Talked about trouble in paradise. From the beginning of the film we’ve got dead parents, adulterous parents, intimacy issues, trust issues, and murder. And that’s mostly laid out in the first 20 minutes. By the time we get to the end of the film, Sidney (Neve Campbell) and Billy’s (Skeet Ulrich) relationship just got a whole messier. Halfway through the film Sidney has turned on her bf and fears he may be the Ghostface killer. But after he spends a night in prison, she takes him back, feeling silly that she ever doubted her love. After finally agreeing to have sex with Billy, Sidney learns that he was the killer all along. Oh and he and his best friend murdered her mom. Talk about a turn for the worse.
5. Mina Harker/Dracula – Bram Stoker’s Dracula (1992)
When reincarnation plays a role in your relationship you know things are going to get messy. The relationship between Mina (Winona Ryder) and Dracula (Gary Oldman) is actually predated by Dracula and his bride, Elisabeta. Before Dracula got all blood sucky, his wife believed he died in battle and jumped from their castle, killing herself. Enraged by this, the Count turns on God and becomes the creature of the night he is now.
Now enter the Victorian version of Elisabeta, Mina. Mina is drawn to the mysterious foreign count, even though she is engaged to Jonathan Harker (Keanu Reaves). Soon, Mina realizes she does love Drac, even though she agrees to marry Jonathan. Mina convinces Dracula to turn her so that she may be with him for eternity. In the end though, it is only when Mina kills Dracula that they can both find their peace.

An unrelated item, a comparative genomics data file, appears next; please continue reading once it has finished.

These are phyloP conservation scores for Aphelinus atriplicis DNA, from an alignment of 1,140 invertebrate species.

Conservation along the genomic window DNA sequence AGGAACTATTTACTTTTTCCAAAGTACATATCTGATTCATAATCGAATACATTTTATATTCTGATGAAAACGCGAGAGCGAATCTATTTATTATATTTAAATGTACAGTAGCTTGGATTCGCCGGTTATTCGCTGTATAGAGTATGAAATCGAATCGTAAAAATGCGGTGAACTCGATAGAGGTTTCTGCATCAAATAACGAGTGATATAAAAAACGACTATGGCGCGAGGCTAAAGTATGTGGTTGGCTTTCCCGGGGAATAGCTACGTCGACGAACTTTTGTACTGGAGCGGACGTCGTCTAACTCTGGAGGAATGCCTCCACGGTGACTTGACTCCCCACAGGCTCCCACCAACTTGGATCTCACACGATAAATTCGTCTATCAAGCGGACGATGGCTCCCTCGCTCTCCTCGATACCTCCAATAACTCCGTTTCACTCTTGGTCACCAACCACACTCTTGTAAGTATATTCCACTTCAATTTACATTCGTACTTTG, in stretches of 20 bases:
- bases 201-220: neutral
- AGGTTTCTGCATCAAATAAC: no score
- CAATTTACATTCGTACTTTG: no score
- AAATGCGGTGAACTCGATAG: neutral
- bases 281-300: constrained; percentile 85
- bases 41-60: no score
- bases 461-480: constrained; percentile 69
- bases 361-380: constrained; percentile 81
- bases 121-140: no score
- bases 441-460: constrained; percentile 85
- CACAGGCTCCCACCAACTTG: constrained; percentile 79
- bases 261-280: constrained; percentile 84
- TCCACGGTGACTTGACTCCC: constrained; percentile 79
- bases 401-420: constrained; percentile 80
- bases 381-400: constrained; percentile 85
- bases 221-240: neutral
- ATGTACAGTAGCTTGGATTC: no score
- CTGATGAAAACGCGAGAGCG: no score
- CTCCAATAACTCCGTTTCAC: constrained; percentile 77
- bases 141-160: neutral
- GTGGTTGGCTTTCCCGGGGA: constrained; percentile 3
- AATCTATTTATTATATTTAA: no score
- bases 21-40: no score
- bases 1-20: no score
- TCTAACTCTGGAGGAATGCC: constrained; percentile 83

4. Helen Lyle/Candyman – Candyman (1992)
Helen Lyle’s seduction by the mysterious Candyman (Tony Todd) is what makes for one of the most memorable “couples” in horror cinema. Helen (Virginia Madsen) is slowly drawn in by this alluring figure and his request for her to be his victim. Talk about confusing. That and, well, he sort of makes it look like she is murdering everyone that he actually is. The entire film becomes a constant struggle between Helen’s need for justice and to understand the Candyman myth, as well the chance to give herself over to the darkness. And with that smooth voice, Candyman makes it very hard to resist.
3. Tiffany Valentine/Charles “Chucky” Lee Ray – Bride of Chucky (1998)